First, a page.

When was the Ordovician period? (the first sharks)
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Ordovician Period

Octopus

At the end of the Cambrian period, about 488 million years ago, most of the plants and animals living on Earth died, because of some catastrophe that we don't know much about. This catastrophe marks the beginning of the Ordovician period.

Sea levels were very high during the Ordovician period, and most of the land was pretty flat and near sea level. Because of this, when rocks eroded most of the sand or dirt fell into the oceans. When this dust fell to the ocean floor, the weight of the water turned it into sedimentary limestone. Most of the rock formed during the Ordovician period was limestone. The weight of the water on the sedimentary rocks then began to squeeze them to form the first metamorphic rocks.

The supercontinent of Pannotia broke up and the continents drifted away from each other, but plate tectonics made some of the continents drift together again into another supercontinent, Gondwana. At the North and South Poles, there was ice.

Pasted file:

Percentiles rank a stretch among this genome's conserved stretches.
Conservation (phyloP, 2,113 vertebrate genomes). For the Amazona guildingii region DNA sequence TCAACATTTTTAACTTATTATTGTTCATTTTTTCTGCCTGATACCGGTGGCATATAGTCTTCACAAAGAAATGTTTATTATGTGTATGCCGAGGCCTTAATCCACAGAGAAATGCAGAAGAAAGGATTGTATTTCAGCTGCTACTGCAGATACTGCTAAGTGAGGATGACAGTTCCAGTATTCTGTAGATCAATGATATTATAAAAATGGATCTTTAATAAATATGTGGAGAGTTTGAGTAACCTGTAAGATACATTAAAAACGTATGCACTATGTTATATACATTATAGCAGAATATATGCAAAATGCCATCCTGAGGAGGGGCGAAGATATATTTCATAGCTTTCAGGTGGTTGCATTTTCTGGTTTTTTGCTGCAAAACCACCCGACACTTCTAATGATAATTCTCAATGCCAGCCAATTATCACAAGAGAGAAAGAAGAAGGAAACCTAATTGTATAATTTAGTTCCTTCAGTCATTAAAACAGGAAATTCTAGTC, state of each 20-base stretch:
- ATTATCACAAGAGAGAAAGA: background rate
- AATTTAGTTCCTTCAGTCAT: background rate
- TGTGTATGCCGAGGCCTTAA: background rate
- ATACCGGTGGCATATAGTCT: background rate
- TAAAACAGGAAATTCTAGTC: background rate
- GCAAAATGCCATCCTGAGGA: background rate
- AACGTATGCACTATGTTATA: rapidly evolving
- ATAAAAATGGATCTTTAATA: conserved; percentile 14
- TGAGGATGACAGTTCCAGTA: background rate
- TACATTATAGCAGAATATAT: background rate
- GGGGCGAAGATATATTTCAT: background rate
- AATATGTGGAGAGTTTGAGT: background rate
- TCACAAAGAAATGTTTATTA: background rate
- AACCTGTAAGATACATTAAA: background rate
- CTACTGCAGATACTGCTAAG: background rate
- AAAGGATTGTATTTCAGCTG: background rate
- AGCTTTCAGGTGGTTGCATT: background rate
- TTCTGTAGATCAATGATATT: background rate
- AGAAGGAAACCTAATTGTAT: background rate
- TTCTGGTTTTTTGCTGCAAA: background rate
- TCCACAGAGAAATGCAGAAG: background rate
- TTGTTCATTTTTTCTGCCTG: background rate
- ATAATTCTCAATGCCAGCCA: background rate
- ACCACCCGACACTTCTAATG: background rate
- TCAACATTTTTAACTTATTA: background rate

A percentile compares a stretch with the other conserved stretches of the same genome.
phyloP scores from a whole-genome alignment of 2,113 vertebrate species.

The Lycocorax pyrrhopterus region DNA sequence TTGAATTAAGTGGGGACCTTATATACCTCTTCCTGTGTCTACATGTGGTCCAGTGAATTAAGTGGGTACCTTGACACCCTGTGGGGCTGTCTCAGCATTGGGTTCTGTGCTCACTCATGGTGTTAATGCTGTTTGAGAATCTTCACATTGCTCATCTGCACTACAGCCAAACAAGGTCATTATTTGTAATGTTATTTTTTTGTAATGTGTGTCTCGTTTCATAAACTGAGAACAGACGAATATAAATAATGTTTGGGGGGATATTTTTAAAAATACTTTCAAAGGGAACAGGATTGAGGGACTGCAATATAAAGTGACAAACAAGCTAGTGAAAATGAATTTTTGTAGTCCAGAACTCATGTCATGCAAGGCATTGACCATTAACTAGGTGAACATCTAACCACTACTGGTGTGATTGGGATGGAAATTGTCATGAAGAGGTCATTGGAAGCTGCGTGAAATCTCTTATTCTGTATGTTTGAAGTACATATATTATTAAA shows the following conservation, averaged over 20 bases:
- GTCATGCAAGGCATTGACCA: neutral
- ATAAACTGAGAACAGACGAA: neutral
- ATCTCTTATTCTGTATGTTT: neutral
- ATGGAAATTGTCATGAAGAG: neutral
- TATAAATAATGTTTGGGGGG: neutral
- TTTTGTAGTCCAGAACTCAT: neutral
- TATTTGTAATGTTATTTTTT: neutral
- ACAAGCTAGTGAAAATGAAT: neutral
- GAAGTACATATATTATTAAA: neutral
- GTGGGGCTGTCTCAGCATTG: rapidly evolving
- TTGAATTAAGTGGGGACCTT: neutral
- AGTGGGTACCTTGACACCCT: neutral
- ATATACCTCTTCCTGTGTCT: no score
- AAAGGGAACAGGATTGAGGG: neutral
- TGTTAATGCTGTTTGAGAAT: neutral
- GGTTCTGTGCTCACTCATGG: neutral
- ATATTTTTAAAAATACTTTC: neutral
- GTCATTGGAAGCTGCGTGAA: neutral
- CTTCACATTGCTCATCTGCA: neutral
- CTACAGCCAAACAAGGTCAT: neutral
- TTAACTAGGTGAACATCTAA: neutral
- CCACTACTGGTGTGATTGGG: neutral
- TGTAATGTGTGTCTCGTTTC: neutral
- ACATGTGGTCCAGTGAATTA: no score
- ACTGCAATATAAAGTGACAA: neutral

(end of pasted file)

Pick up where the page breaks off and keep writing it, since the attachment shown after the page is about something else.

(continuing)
Liverworts
Liverworts
Millipede - like a worm with little legs
Millipede

With all this limestone falling into the oceans, the water was full of calcium, and animals like crabs or clams or sharks began to use the calcium to build bones and shells for themselves. The first coral reefs appeared. On land, new little green plants like liverworts and fungi like mushrooms joined the moss, and insects like millipedes, spiders, and scorpions continued to walk on the beaches.

At the end of the Ordovician period, about 443 million years ago, another catastrophe caused most of the sea creatures to die once again. It may be that Earth became much colder, so that permanent ice caps formed at the North and South Pole. Because so much water was in the ice, the shallower oceans dried up and killed the creatures that lived in them. This catastrophe marks the change to the Silurian period.

Learn by doing: visit the aquarium
Go on to the Silurian period

Bibliography and further reading about the Ordovician period and geology:

List of Geological Eras
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Karen Carr is Associate Professor Emerita, Department of History, Portland State University. She holds a doctorate in Classical Art and Archaeology from the University of Michigan. Follow her on Instagram or Twitter.
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